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Bloc Projects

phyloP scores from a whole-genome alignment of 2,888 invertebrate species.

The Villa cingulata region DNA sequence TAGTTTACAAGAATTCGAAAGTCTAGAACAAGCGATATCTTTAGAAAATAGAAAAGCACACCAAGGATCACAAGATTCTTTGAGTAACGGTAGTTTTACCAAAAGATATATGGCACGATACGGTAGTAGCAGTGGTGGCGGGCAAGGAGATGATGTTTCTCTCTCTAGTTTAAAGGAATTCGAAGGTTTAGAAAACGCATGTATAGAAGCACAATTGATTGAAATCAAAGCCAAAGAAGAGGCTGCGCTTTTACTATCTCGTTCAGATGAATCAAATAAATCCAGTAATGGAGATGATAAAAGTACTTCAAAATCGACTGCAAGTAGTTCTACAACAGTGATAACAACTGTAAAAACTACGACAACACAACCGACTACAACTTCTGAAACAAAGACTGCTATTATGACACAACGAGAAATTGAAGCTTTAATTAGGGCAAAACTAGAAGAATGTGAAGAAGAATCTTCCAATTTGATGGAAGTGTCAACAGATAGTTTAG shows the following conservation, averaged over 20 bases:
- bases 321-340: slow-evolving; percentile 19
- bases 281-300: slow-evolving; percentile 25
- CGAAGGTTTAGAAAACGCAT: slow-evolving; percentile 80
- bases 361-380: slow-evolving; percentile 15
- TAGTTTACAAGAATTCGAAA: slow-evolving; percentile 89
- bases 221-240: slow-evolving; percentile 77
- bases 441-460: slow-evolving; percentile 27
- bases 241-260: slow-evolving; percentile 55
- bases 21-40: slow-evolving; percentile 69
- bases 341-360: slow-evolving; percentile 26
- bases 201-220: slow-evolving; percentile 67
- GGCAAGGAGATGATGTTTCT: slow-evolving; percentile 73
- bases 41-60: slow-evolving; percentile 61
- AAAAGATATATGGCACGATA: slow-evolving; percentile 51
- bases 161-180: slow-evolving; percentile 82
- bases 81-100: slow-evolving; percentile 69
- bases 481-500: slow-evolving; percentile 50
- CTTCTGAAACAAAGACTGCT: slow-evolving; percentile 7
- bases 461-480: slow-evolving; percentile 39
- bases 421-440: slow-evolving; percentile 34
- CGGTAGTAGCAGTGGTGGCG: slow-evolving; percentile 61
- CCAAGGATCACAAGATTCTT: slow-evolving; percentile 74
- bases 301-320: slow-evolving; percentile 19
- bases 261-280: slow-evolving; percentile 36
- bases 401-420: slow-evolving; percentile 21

Originally set up in 2002, Bloc Projects provides a platform for artists to develop their work and open up dialogues with other artists and the wider community, both in Sheffield and beyond. On 23 October the gallery is reopening after an extensive refurbishment. Bloc Projects has now been around for 13 years. How did it start and how has it changed? Richard Bartle set up Bloc Studios 17 years ago on Sidney Street. Bloc Projects gallery started as an informal project space within the studios and was run voluntarily before formalising in 2007. The decision to expand was made at a time when things were really difficult financially. We’ve relied on goodwill to keep going this long, and sometimes when things are hard it’s a good time to do something drastic. We secured a grant to support the renovation and expansion of the gallery to create better facilities, with help from Sheffield-based architecture social enterprise Studio Polpo. It felt like the right time to do it and a good time for the city and the part of the city we’re based in. Tell us about the exhibition that’s being unveiled as part of the re-launch. I can’t say too much, but we’re working with some really interesting artists who make sculpture, video, print and performance art. One of the artists is particularly excited by Bloc’s history as a site where tuning forks were produced, and is working with tuning fork manufacturers in the city to create new sculpture. There are a lot of artists living and working here. How do you choose which artists to give a leg-up to? We work with early career contemporary artists whose work we find interesting visually and critically, but they all work in very different ways. It’s always hard to select for exhibitions and our Bloc Billboards, it takes a lot of time, discussion, research and travel. We don’t have the resources to be a space for everything, but we’re lucky to have lots of spaces in Sheffield that support lots of different kinds of artists. How closely do you work with artists? Bloc Projects has always been run by artists and we have really close working relationships with artists that we show. There’s always an element of sharing ideas, giving feedback, working as equals, and getting to know each other. We don’t have much of an accommodation budget so they tend to stay in our houses and it’s very social. Especially in times when arts funding is at risk of disappearing completely, it feels really important to foster an inclusive network and stand up for the arts as something really important. What sort of reception have you had from the local community? We have a long-standing reputation and get good feedback from visitors, particularly around the range of things they see and the welcoming atmosphere of the events. It would be great to reach a wider audience though. Certain events enable us to do this, such as screenings around a certain theme, fundraisers and partnerships with community groups, but we need to build on it. What are your plans for the future? After the October exhibition we have a few independent projects taking place in the gallery, a radio broadcast project exploring alternative approaches to geography and ideas of place, a short exhibition by two Norwegian artists in January and then the Art Sheffield Festival in 2016. In the long run, it would be good to stay in the area we’re in, hopefully helping to keep the arts, industry and making in a part of the city that is currently full of these things, but may be very different in a few years time with all the demolition and building happening. Photo by Gavin Joynt )

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